Profitability metrics: Gross profit, operating profit and net income help provide your organization information into the vendor’s ability to generate profit on every dollar of revenue it generates. This should give you an understanding into the vendor’s efficiency and sustainability in operations, the investments it’s making to sustain its growth and scale, and whether the vendor can support its long-term viability by generating profitability or, on the flipside, if the vendor will be reliant on capital infusions to cover for its lack of profitability.
Profit margins and profit metrics: Using these alongside each other helps provide your organization with additional detail to use in your reviews. A vendor with declining and/or negative profitability generally should be scrutinized further, as it indicates that the organization may have issues managing its costs or is spending too much to sustain operations. On the flipside, certain increases in costs or strategic investments a vendor makes may have a near-term negative impact on its profitability metrics, but are necessary to assist its future scalability, market penetration and/or market leadership. Therefore, like all metrics that we’ll discuss here, it’s important to couple these figures together in a holistic review, rather than viewing them in isolation.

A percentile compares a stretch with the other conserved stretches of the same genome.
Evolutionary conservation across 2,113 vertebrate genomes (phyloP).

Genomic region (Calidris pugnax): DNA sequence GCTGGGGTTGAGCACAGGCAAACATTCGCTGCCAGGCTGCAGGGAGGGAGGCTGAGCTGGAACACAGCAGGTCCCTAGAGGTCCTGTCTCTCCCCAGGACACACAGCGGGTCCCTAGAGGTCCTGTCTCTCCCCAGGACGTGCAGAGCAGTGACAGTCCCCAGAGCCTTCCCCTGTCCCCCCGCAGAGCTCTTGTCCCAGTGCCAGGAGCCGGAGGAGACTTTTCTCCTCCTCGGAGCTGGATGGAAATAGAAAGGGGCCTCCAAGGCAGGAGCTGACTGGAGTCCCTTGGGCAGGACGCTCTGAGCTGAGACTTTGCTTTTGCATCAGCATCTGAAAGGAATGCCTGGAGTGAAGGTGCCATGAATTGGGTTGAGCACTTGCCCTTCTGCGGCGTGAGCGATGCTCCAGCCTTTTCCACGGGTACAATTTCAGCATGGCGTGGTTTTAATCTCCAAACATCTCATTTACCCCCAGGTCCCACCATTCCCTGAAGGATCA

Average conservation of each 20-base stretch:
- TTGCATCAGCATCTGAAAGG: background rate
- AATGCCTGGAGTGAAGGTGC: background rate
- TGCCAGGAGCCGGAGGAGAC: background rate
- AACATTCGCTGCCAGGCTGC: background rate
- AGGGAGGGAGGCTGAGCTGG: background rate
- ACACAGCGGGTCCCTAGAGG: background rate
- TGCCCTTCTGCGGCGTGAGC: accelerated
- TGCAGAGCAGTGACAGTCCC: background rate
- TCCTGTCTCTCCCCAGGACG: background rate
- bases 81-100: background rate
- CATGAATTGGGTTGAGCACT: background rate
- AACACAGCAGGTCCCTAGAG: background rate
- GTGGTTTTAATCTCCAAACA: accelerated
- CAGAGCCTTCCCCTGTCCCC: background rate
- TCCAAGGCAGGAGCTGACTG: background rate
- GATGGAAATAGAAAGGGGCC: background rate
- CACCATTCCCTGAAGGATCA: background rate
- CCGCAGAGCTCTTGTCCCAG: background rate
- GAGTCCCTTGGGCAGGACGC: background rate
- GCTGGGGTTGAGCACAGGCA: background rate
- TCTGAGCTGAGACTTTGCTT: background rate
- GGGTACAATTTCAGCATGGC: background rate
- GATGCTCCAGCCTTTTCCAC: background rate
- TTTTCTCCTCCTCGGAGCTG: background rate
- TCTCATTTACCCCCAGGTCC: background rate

Reviewing a Balance Sheet
Building upon the information extracted from the income statement, the balance sheet helps provide a view into certain financial metrics that a vendor possesses as of a point in time. Combining the balance sheet with the income statement information provides additional support as to whether a vendor has sufficient assets to meet its liabilities and obligations.
Within the balance sheet, at a minimum, the key items to extract, calculate and review in your vendor financial due diligence include the following:
- Cash and cash equivalents
- Accounts receivable
- Total current assets
- Total assets
- Total goodwill and intangible assets
- Current and long-term debt
- Total current liabilities
- Total liabilities
- Retained earnings
- Current ratio